The rail industry has also been seeking other ways to improve safety. John Tuna, director of the  Office of Research and Development at the Federal Railroad Administration, says the industry has deployed more wayside advanced technology systems (WATS) to look for defects as trains pass, something he says the industry is becoming better at. In one example, he says a network of hot bearing detectors has allowed trains to prevent burned off wheel bearings. A number of Class I railroads, including BNSF and UP, are now testing unmanned aerial vehicles (UAVs) to inspect tracks. Operators can fly them up to 150 miles away and use high powered cameras and imaging software to better detect anomalies more quickly.

“Our contractors that do this kind of research work to develop systems that eventually, once prototypes and commercialized, go into service,” says Tuna.

Data to Optimize

New technologies are also enabling the industry to improve efficiencies. Union Pacific has started using new GE Evolution Series Tier 4 Locomotives, 432,000-pound machines that have 4,400 horsepower and can reach a maximum speed of 70 miles per hour. The machines reduce emissions by 70 percent compared to Tier 3 locomotives and produce 90 percent less particulate matter and oxides of nitrogen than locomotives did 15 years ago. Improving efficiency continues to make trains the most efficient mode of long-distance on-ground transport. On average, BNSF says it can move one ton of freight almost 500 miles on a single gallon of diesel. The U.S. EPA notes that while rail carries more than 40 percent of U.S. freight by volume, it only accounts for 2.3 percent of all transpiration related greenhouse gas emissions.

Hubert Gassner,  chief  financial officer with  OmniTRAX in Denver, Colo., says new technologies are also being used to solve “business issues and problems.” He says the rail industry is implementing and using more data-driven technologies that can optimize operations and improve rail shipping by enhancing efficiencies. “We can see immediately if a fuel rate is off the charts or if [a train] is going too fast or not and we can [engineers] manage performance,” says Gassner.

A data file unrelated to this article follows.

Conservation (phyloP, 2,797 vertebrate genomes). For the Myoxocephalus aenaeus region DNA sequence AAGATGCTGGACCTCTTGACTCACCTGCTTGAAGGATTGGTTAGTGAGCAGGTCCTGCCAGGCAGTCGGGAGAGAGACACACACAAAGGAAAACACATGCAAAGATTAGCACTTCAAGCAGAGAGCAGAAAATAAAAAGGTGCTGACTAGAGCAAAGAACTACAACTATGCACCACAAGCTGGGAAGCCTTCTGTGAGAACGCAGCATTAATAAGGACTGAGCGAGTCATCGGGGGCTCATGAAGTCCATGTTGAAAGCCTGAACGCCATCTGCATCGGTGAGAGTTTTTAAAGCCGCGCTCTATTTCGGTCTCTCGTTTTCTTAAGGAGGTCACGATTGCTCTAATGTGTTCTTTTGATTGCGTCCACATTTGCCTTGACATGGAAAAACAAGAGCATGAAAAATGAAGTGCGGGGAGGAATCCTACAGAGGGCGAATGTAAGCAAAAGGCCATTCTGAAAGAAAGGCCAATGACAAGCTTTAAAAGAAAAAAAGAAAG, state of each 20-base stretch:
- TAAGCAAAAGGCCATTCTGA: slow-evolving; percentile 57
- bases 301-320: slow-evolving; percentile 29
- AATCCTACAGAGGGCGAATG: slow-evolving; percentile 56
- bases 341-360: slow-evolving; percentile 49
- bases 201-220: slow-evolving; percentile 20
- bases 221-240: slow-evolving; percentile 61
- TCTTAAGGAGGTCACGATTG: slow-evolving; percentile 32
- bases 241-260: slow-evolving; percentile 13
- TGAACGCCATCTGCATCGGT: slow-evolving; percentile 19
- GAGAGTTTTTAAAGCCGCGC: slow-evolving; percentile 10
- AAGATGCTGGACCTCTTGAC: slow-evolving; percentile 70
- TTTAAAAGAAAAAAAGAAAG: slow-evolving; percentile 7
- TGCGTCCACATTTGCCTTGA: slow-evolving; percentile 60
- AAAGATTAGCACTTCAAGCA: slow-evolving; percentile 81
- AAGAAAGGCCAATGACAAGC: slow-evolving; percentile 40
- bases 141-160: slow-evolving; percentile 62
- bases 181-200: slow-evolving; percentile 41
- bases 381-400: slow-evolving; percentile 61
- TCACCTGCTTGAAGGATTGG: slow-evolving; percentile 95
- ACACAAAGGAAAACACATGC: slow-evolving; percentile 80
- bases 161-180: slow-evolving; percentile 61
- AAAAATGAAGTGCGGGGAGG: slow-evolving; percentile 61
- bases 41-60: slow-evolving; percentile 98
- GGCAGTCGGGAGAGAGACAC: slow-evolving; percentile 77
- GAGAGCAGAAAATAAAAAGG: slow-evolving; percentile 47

While using trains can save money for business shippers, they’re often unfamiliar networks and not often easy to use. OmniTRAX offers to make rail shipping easier with Class I railroads that offer personal “door to door” service for small and large companies. Gassner says OmniTRAX runs everything in the cloud, providing shippers real-time insight into schedules and where their cargo is at any point in time. “We wanted to get rid of paper and have what we call dynamic operational dashboards that make all the information available to the right people at the right time,” says Gassner. “Everyone from the shipper to the guy in the field can see how we’re operating and get constant feedback.”

Gassner says blockchain is another piece of technology that offers great potential in rail shipping. As a distributed database that serves as the infrastructure for bitcoin, blockchain is now being used in the financial and retail industries to improve security, bring more transparency to information, boost reliability, and reduce friction in rail shipping. As a direct form of communication, blockchain can offer real-time digital ledgers of shipping data for use by third parties, port officials, and anyone in the supply chain. Gassner says it could eliminate the problems often encountered with “closed off” data sources. “I think blockchain, if people start putting real effort into it, like the financial industry does, can make a big difference in the rail shipping industry.”